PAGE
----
Meet Valor

Posted in intakes at 6:00 am by Jenn

valorValor’s story, as so many, starts off with an email.

We have a young 4-5 m.o. male guinea pig we named Toffee (for his lovely color) we bought as a companion to our beloved Snuffy (also male).  They get along OK, but Toffee and I (human owner!) don’t really get along.  He is very restless, and squeaks constantly.  He doesn’t seem to be very happy.  I think he might need to be with a larger group or maybe a different owner.  We looked at a list of local shelters offering guinea pigs and found one named LEAF from Morrisville.  We thought Leaf might be a good companion for Snuffy and a nice pet for us.   I’d like to offer an exchange.  Would this be possible?  I’m also open to other male guinea pigs if Leaf is taken.

We were pretty flabbergasted — Toffee was a young guinea pig.  Young guinea pigs, by definition, are loud, restless, squeaky, and (dare I say it?) can be pretty obnoxious to deal with.  It’s one of our primary educational points when people want baby guinea pigs.  They will not be cuddly, friendly companions!  They are like toddlers who have eaten an entire candy store worth of chocolate and will constantly run, scream, bounce, and squabble with each other until they mature into adults who are too lazy to bother with such antics.

It’s one thing to try another partner when your two pigs aren’t getting along, but realistically trading an even younger, more reactive, louder, and more restless guinea pig for one which was already causing dissatisfaction was unlikely to help the situation.  We wrote to her, described the personality of young pigs, and recommended that she persevere with Toffee and he would (over time) become calmer and more affectionate as he became used to her and aged out of the terrible teens.  This was especially important because the guinea pigs were bonded, and often reacted poorly to being torn apart from their herd.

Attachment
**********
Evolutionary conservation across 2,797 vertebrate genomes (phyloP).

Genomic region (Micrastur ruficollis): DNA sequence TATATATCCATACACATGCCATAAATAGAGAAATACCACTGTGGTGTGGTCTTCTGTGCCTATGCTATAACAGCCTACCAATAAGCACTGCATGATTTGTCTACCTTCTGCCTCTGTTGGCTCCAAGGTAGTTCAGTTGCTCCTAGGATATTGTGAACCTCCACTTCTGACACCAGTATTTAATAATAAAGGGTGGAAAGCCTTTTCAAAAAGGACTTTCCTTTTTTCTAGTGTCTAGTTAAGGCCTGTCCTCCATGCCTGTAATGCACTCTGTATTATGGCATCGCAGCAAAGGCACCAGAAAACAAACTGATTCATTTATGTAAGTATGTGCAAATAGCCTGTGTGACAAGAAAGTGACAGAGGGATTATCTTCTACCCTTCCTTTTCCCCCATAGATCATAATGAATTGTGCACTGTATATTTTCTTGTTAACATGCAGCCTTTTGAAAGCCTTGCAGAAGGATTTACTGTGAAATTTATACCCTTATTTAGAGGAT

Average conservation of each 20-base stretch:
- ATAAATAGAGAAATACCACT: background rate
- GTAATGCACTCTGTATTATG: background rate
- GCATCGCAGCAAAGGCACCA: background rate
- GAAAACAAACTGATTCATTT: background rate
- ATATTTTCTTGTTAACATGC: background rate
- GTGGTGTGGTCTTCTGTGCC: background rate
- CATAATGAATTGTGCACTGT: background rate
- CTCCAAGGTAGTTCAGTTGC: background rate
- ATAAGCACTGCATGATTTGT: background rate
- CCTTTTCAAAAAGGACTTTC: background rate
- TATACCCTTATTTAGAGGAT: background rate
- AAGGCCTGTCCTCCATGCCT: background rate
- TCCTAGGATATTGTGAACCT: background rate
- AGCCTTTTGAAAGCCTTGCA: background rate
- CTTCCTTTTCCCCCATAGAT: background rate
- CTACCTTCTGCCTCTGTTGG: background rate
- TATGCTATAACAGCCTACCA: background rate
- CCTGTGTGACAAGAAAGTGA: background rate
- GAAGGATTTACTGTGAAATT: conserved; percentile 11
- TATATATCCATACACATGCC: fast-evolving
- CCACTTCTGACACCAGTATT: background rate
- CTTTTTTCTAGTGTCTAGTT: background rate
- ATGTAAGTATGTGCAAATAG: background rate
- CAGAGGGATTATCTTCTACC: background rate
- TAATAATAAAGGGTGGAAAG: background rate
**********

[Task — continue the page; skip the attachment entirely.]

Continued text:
The following Monday, we were contacted by one of the local shelters who said they had a young male guinea pig.  Not unusual — the shelters are full to bursting with all kinds of small animal right now.  We said that we’d take him and arranged a pickup.  They sent back pictures letting us know that his name was “Toffee”, and that he was five months old.  His owner surrendered him because he didn’t get along with her guinea pig and he was a show pig.  Toffee had been abandoned.

When Toffee arrived to foster, our hearts broke.  Toffee wasn’t “restless” and “squeaky”.  Toffee was terrified out of his little mind.  He stood in his quarantine cage, legs trembling, as he cried softly to himself.  I’d never seen such a scared guinea pig (and guinea pig owners will realize what a feat this is — they’re timid animals by nature!)  Finally he gathered up all his courage and dashed into his hidey house, not to be seen for the rest of the night.

Over the past few days, Toffee (now Valor — we felt like he needed a little confidence boost!) has slowly come out of his shell.  Though he is still very scared by the hands which enter the cage, he’s brave enough to come up to the side of the cage to see what’s going on, and has started begging us for veggies like a normal guinea pig.  Still wiggly in laps, he’s slowly learning that people aren’t big scary monsters and that there’s really no need to skitter off and hide from them.

In addition to being a scaredy-pig, Valor has another obstacle to overcome.  He is a satin guinea pig.  The satin coat (which is especially shiny and has an unusual sheen) is genetically linked to a condition known as osteodystrophy.  Our own Picadilly (also a satin) dealt with this problem.  Basically the bones of these guinea pigs can start breaking down from the inside.  Typically, these guinea pigs will need to be monitored with x-rays (so that the bone loss is caught in a timely manner) and then afterward treated with calcium supplements and a special light to help them absorb it, and pain medication as needed since the pigs often become sore and almost “arthritic”.

Valor is available for adoption and is looking for the perfect home!

1 Comment

  1. Celia said,

    April 26, 2010 at 10:29 am

    Poor little Valor, you are the lucky one! This story makes me worry for little “beloved” Snuffy and I wonder if he is suffering from a broken heart over the loss of his companion!.

    Little Valor, you are a beautiful little boy. So sorry that your beauty has come with such a high price. But don’t worry, you are in the best human hands possible and the good ACRS humans will do everything in their power to find you a “happily ever after” home. They have a long track record when it comes to making dreams come true.